NOAH ADAMS, host:
And to be sure, the Bush administration is watching the Somalia situation intently. Karen DeYoung of the Washington Post wrote a recent story under this headline: "U.S. Sees Growing Threats in Somalia."
Ms. DeYoung, how active a role do you think the U.S. has taken here? You wrote that the CIA had a secret plan that failed in Somalia.
Ms. KAREN DEYOUNG (Washington Post): Well, the United States had seen things going badly there last year and had developed a kind of secret CIA plan to fund various clan warlords there early in the year. The purpose was to keep the Islamic Courts from taking over. That purpose obviously failed, and in June the Islamic Courts did in fact take over. Then the United States decided it needed to have a different policy. And it has been trying diplomacy for the last six or seven months. But clearly that too has not succeeded.
ADAMS: Do you think the U.S. has had any military presence in all of this recently, the last few days?
Ms. DEYOUNG: They say not. You know, there is a fairly substantial U.S. military presence in Djibouti, also on the Horn of Africa. I believe that this project, what was happening in Somalia, was in fact largely left to the CIA. Certainly, there is a very small U.S. military presence in Ethiopia. And there have been U.S. military missions very close to the Somalia border in Kenya, where they've been doing humanitarian assistance for refugee camps on the border.
I don't believe that there has been any specific U.S. military involvement in Somalia. General Abizaid, the head of CENTCOM, visited President Meles in Addis Ababa a couple of weeks ago. He said this was a routine visit that while he urged restraint on the Ethiopians, he did not ask them to withdraw from Somalia.
ADAMS: Of course, the sort of historical shadow hanging over this regarding the military - in 1993, there was the attack in Mogadishu, the warlord attack on the U.S. Army Rangers, killing 18. The U.S. was there for humanitarian reasons. And a reluctance, I would assume, for many years to become really involved.
Ms. DEYOUNG: I think that that's true. You know, what caused these killings in 1993 is really the same thing that's going on now, where you have very powerful clans in Somalia vying for control there. In 1993, what had been a U.N.-led humanitarian mission turned into a sort of quasi-military mission by the United States troops that were there under U.N. authority. They went to get, you will remember, Mr. Adid, who was one of the clan leaders who they believed had been involved in taking shots at other U.N. forces there.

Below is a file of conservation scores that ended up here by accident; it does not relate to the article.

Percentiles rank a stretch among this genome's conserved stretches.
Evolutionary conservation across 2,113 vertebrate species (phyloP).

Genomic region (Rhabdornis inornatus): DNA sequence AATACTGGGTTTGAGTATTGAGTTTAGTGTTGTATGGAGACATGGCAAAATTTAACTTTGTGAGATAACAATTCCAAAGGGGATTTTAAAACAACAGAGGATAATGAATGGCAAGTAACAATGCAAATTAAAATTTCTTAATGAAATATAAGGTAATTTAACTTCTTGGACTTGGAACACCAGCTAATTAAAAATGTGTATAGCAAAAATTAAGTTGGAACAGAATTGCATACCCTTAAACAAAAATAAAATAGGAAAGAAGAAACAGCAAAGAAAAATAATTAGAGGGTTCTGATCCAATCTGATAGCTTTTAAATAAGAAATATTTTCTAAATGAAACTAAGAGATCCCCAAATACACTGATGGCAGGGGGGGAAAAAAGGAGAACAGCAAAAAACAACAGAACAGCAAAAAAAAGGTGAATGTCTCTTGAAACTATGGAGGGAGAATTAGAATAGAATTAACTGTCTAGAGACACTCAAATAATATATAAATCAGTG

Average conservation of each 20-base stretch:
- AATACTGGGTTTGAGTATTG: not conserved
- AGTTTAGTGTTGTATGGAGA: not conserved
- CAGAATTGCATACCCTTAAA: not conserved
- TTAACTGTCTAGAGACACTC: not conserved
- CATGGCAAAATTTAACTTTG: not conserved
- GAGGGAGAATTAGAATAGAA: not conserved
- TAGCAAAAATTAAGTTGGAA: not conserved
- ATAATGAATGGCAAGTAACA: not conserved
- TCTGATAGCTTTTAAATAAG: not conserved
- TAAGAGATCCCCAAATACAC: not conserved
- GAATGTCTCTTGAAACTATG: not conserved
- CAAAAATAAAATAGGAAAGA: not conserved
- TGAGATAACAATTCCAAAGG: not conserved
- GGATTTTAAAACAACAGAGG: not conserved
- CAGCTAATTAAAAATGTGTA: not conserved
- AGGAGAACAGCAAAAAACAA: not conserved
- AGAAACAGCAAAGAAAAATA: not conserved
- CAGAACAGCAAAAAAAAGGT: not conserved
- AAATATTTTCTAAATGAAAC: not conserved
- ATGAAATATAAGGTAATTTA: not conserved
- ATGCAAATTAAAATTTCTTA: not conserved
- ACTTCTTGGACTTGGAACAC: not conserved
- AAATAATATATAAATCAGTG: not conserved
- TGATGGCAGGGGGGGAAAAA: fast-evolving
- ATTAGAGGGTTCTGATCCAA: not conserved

And as you pointed out, that plan was a spectacular failure and led to the withdrawal. I think the conclusion to draw through all of that is Somalia is a really, really dangerous place where it's very hard to figure out who's in charge of what, who's allied with whom.
ADAMS: And as to the stakes in Somalia, you write, a major war promoted and greeted approvingly by Osama bin Laden looms between Somalia and Ethiopia, a regional conflagration. What do you think about that sentence now?
Ms. DEYOUNG: Well, you know, Osama bin Laden has been trying for the past year or so to portray himself as a leader of a worldwide Islamic movement. And whenever there is trouble, whether it's in various places in the Middle East or in Africa, or even in Asia, he comes out in these audiotapes and kind of claims that this is part of his move to establish an Islamic caliphate across half of the world.
He came out in the summer and specifically made reference to Somalia, and said that all Islamic fighters should go to Somalia and help out. Now, I think that we don't really know whether he has any control or any particular influence over that situation. But it certainly won't make him unhappy that another violent trouble spot has broken out in the world.
ADAMS: Karen DeYoung of the Washington Post. Thank you.
Ms. DEYOUNG: Thank you, Noah.
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